If Barack Obama hadn’t managed to squeeze in any serious work on his first day as President Obama, it would’ve been hard to hold it against him. After all, our 44th President had to make it through an oral obstacle course of an oath and a lengthy speech that referenced the American Revolution and condemned the anti-terrorism tactics of his predecessor as well as prayers, a benediction and a poem.
- Inauguration 2009
- A presidential roast and toast, 365 days apart (1/21/09)
- Toby Keith, Obama fan? (1/20/09)
- Seeing, or rather hearing, history on the National Mall (1/20/09)
- A sense of relief as Obama is sworn in (1/20/09)
- 30 second on Obama from Miss Nevada (1/20/09)
- Tears and hope in front of the JumboTron for inauguration (1/20/09)
- Betting on Obama, literally (1/19/09)
- Words from the Mall (1/19/09)
After the official business came the official parties. Decked out in their finest evening wear, the first couple danced on national television with only a minor misstep and ball-hopped through 10 inaugural parties with an ease that would make Cinderella jealous.
Busy day, right?
But in the midst of all the pomp and circumstance, all the smiling and waving and wining and dining, Obama took the time to – gasp! – actually do some presidential work.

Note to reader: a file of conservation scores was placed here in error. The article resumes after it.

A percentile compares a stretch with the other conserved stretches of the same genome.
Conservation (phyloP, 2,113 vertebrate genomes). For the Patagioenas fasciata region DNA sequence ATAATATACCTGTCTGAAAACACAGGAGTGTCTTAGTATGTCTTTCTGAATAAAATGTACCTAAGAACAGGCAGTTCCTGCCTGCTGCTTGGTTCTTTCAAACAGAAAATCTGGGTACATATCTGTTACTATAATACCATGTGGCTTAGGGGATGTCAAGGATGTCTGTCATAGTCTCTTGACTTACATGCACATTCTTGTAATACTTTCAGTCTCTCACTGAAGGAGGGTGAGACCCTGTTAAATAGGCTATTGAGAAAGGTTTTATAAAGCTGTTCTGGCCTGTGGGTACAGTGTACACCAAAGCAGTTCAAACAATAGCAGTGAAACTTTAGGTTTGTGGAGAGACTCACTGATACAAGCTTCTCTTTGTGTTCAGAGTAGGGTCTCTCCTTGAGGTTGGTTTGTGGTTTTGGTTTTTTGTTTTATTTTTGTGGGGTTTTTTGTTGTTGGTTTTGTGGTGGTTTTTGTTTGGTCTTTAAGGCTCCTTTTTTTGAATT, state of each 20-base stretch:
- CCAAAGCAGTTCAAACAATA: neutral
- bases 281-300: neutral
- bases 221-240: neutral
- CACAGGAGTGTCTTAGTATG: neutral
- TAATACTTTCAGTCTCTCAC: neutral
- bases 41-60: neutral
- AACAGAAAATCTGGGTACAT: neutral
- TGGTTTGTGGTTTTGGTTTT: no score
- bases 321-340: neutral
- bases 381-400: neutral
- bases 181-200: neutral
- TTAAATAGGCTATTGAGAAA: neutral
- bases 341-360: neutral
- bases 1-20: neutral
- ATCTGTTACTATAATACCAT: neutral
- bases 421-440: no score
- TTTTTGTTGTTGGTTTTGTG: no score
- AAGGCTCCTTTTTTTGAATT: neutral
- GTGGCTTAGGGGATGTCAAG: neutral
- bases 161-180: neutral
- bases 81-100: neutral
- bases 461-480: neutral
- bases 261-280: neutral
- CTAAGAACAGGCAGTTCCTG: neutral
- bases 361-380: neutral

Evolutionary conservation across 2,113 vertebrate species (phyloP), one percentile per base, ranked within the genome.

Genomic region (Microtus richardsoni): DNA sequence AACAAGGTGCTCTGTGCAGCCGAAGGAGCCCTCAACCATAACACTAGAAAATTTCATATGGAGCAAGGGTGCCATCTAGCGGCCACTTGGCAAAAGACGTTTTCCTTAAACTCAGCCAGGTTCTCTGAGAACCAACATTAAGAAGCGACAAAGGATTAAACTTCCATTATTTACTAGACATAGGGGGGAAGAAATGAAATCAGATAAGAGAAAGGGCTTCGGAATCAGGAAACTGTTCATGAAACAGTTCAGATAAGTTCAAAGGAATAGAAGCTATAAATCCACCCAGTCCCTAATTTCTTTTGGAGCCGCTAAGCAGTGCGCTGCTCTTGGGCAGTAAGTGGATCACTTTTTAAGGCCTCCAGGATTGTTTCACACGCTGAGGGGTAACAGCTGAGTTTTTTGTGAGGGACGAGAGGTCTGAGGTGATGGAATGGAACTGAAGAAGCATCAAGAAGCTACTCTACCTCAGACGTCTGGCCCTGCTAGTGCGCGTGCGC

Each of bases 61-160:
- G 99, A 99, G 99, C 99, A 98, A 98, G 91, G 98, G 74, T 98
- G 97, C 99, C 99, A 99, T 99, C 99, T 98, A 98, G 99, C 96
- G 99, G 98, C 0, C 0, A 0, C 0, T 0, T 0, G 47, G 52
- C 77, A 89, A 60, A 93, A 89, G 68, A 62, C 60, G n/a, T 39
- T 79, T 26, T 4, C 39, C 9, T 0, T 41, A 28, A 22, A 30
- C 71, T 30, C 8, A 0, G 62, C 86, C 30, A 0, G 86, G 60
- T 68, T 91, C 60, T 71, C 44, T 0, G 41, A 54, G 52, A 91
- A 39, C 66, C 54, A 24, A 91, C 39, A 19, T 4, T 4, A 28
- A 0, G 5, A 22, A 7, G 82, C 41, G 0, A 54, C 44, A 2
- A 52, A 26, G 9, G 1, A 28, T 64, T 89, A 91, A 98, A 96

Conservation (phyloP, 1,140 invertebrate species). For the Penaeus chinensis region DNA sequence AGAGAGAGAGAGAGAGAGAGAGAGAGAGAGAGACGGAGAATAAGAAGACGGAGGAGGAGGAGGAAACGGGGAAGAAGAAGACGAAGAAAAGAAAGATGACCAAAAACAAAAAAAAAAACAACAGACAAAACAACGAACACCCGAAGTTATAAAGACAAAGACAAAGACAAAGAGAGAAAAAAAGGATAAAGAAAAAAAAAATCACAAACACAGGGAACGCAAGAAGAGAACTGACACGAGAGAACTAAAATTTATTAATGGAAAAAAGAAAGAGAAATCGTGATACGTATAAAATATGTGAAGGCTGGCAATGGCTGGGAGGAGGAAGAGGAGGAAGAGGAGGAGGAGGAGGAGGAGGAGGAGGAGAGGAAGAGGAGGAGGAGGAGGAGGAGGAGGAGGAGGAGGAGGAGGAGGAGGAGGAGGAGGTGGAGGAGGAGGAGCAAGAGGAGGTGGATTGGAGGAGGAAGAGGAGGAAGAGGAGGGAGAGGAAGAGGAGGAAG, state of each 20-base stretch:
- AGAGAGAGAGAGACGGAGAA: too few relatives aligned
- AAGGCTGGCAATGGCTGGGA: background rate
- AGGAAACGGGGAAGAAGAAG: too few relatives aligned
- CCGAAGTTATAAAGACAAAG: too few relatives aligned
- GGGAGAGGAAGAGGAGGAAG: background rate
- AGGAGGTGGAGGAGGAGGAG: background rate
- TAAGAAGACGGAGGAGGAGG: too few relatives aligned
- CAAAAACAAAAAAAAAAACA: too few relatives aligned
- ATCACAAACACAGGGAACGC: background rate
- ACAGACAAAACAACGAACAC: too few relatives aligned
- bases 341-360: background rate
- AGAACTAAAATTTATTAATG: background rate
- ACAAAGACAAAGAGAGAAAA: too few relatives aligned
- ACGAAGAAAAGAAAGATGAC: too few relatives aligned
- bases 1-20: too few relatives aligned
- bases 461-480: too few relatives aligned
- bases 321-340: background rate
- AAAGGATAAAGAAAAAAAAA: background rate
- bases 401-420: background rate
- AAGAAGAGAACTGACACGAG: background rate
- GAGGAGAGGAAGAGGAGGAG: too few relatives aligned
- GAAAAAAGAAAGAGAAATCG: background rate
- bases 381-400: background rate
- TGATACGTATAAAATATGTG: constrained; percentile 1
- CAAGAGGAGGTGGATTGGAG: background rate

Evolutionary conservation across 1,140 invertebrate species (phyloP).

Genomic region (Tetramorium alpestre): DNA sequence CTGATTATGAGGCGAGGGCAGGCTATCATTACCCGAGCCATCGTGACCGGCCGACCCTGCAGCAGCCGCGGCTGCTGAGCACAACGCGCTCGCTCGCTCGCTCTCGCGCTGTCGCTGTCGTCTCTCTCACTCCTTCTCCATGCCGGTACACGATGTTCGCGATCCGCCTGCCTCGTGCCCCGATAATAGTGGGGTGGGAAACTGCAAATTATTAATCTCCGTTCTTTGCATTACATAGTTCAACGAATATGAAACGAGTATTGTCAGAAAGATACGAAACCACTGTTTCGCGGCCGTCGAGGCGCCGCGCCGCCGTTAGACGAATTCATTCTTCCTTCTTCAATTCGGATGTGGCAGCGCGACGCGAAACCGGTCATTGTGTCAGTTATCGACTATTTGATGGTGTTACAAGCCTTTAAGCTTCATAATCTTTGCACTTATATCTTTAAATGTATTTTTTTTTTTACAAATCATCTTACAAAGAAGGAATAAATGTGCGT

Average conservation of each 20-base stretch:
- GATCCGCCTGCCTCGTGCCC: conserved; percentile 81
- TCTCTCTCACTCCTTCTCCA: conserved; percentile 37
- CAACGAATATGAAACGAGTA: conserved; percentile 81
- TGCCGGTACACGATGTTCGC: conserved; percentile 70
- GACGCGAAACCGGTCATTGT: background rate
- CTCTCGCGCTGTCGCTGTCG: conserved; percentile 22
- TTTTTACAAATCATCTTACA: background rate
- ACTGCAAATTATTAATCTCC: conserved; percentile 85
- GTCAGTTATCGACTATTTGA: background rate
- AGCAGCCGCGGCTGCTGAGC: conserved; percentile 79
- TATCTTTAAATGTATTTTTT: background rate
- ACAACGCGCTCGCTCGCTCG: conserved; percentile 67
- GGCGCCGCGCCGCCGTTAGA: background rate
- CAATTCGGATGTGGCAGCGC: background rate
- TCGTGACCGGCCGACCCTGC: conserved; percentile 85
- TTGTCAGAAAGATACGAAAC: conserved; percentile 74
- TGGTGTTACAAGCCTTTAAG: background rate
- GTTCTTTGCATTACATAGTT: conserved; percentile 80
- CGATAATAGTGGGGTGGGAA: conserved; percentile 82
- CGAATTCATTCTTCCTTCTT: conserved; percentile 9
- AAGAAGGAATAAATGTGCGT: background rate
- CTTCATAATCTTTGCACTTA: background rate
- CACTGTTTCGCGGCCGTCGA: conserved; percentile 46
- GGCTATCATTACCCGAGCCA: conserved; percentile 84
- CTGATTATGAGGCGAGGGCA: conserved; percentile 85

Within hours of becoming the big man on Capitol Hill, the President began to take action to stall the judicial machine processing 9/11 war crimes cases at Guantanamo Bay, Cuba. Obama directed Defense Secretary Robert Gates to request 120-day stays of prosecution for 21 detainees charged with war crimes connected to 9/11. Presiding Judge Pat Parrish granted the motion, effectively putting the trials on hold to give Obama and his team time to review each individual case.
- Inauguration 2009
- Text of Barack Obama's inaugural address
The move followed on the heels of Obama’s inaugural address, which alluded to his feelings about Guantanamo Bay and many of the actions taken by the Bush administration in the name of defense.
“As for our common defense, we reject as false the choice between our safety and our ideals.
Our founding fathers faced with perils that we can scarcely imagine, drafted a charter to assure the rule of law and the rights of man, a charter expanded by the blood of generations.
Those ideals still light the world, and we will not give them up for expedience's sake.”
A man who can put rhetoric into action and shake a tail feather in during his first 24 hours in the White House? That’s my kind of president!